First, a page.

Live online gaming broadcasts are incredibly popular. The streaming service known as Twitch surpassed 2 million concurrent viewers this past weekend, all of which were gamers watching other gamers play video games. Those numbers were partly boosted by the North American finals of the 2015 League of Legends Championship Series – not that it needs a boost, as just last month the service drew over 30 million viewers.
However, the Amazon-owned company may not remain king for long, as they are about to get some direct competition. Tomorrow, YouTube will launch their own streaming service dedicated to live gaming and gaming-related content. YouTube Gaming, which YouTube and parent company Google announced in June, is meant to be all inclusive for people looking for gaming video content.
Back in 2014, Google lost their chance to own Twitch.TV to Amazon. They were willing to pay $1 billion to own the service, which is only slightly less than the $1.65 billion Google paid for YouTube when they bought the site in 2006. The release of YouTube Gaming is coming exactly one year and one day after failing to acquire Twitch.
The two services are far from identical. Twitch is specifically for straight gaming content. Youtube Gaming appears to be more akin to a gaming-themed YouTube. Ryan Wyatt, the head of YouTube’s global gaming content at YouTube, told Business Insider in June that some of the unique content that YouTube Gaming will provide over Twitch are things such as game-themed cooking or game-themed animations.“Gaming content can be scripted animation, live-streaming, original programming, eSports, people doing cosplay for a champion in a game, and more,” he says. “We want to be all inclusive to everything that fits under ‘Gaming,’ broadly.”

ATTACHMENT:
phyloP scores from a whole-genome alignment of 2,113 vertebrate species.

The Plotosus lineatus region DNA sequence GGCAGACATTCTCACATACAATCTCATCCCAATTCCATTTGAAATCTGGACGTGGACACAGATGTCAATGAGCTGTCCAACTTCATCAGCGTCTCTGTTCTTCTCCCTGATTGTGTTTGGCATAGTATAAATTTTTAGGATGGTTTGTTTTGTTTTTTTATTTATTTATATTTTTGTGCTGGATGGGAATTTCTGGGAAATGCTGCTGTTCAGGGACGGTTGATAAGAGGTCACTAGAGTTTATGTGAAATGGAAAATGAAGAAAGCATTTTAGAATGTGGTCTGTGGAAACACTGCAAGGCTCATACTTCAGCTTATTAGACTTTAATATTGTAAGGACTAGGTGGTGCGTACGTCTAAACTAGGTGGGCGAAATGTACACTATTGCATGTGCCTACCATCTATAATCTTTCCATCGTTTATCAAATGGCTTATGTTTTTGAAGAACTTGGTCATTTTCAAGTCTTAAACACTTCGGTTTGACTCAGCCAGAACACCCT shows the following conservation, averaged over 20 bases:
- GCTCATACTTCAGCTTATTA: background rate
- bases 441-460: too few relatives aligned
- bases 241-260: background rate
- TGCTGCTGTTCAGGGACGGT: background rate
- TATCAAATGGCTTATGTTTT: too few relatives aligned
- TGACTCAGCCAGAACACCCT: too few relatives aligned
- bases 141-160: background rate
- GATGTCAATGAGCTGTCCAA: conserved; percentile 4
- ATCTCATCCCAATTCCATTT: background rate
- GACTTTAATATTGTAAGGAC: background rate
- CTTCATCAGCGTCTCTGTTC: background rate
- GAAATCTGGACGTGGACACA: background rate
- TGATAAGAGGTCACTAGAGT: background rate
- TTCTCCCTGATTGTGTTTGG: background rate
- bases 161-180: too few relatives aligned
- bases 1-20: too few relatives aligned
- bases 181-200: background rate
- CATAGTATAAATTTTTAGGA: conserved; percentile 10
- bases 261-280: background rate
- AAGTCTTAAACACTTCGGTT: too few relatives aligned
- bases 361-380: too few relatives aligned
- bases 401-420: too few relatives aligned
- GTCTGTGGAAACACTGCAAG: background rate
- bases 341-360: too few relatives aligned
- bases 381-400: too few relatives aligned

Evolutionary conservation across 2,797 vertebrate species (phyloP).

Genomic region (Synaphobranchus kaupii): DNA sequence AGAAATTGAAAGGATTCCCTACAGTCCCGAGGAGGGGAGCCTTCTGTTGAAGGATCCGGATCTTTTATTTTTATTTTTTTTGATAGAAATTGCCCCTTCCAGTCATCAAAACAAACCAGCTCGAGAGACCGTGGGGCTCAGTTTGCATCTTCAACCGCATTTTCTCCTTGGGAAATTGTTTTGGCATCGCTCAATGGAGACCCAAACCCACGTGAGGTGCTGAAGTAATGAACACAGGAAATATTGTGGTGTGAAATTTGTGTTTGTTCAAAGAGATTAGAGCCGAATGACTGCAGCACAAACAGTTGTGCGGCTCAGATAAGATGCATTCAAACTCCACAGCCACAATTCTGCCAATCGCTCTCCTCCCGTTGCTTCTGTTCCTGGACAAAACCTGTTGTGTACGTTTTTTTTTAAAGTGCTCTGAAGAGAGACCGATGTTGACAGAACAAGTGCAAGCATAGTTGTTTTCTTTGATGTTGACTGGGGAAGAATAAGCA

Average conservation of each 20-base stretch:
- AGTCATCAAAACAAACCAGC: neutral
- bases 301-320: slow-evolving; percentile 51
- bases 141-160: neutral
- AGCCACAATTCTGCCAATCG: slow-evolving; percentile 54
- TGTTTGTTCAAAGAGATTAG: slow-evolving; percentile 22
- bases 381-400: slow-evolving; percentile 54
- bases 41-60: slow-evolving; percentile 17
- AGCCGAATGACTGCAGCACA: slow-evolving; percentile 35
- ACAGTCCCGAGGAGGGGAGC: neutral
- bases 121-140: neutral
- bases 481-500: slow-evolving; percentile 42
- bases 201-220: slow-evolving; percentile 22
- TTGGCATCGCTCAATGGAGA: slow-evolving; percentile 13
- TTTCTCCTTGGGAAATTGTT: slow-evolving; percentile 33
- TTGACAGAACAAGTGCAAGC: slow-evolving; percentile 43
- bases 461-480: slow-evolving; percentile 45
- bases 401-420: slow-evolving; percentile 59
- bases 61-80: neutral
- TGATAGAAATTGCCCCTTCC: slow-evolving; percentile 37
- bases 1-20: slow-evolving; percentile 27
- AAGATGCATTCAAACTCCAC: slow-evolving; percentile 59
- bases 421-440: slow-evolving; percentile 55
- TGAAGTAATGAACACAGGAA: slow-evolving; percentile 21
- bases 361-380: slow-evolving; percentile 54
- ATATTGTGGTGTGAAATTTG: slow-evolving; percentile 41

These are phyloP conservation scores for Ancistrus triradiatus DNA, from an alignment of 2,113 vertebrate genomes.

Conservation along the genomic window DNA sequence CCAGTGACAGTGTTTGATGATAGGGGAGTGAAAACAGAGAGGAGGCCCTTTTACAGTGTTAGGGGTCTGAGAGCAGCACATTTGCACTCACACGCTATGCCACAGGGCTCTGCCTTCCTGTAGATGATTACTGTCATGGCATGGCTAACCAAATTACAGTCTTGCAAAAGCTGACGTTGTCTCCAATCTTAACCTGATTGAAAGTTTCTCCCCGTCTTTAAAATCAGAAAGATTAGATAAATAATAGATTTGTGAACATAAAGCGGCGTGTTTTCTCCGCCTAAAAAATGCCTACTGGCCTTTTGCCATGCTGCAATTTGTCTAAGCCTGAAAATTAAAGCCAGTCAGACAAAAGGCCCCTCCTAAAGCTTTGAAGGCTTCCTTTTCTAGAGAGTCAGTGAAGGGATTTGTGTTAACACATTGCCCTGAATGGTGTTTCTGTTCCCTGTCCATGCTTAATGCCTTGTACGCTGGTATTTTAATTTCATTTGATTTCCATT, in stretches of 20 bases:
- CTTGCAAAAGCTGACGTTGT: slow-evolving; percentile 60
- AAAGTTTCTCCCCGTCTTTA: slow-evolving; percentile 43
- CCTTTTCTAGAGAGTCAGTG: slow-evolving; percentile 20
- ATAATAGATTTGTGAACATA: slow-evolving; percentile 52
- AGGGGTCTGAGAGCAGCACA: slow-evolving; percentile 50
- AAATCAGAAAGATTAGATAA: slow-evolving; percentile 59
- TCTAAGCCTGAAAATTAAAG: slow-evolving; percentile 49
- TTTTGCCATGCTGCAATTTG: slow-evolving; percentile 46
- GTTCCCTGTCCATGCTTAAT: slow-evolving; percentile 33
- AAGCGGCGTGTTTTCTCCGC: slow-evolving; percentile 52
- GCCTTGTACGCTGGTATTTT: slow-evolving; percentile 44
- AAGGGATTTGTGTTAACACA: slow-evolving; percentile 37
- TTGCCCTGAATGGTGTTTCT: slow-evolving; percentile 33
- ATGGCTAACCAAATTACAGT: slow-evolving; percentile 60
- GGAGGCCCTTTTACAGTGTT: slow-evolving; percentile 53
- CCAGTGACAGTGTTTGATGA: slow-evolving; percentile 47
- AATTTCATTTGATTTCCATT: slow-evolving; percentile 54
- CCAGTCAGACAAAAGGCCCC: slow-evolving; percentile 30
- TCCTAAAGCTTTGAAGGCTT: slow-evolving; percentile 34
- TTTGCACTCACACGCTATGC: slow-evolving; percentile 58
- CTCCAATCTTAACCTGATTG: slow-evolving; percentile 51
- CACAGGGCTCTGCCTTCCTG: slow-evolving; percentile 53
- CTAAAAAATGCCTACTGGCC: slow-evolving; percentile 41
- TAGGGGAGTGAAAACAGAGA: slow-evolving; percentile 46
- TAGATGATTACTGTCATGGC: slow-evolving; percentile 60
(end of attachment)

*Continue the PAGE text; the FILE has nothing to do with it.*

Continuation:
So, all gaming-related content will be covered by the service whether or not it is strictly about playing games. It will also provide users with personalized recommendations based on the pages and channels they follow, much like the current non-gaming YouTube does.
Is this the big competition it’s being made out to be? Right now, both services seem focused on two different things. Though Twitch does offer VOD content, it’s the live streaming that grabs viewers. When Amazon bought Twitch, the service accounted for 40 percent of all live video streaming traffic online. YouTube isn’t pushing the live-streaming focus yet, though a new page at youtube.com/stream, which is currently in beta, provides a streamlined process to start streaming at a personal URL.
There’s also the fact that most Twitch users have YouTube accounts as backups, and also use those channels for additional revenue. Having a YouTube space focused on them will certainly be a huge draw, but whether it will actually pull users away from the Twitch platform remains to be seen. Of course, there’s also the fact that Youtube is a mainstream video platform and despite Twitch’s huge popularity, it’s only gamers that really know what it is and how to use it.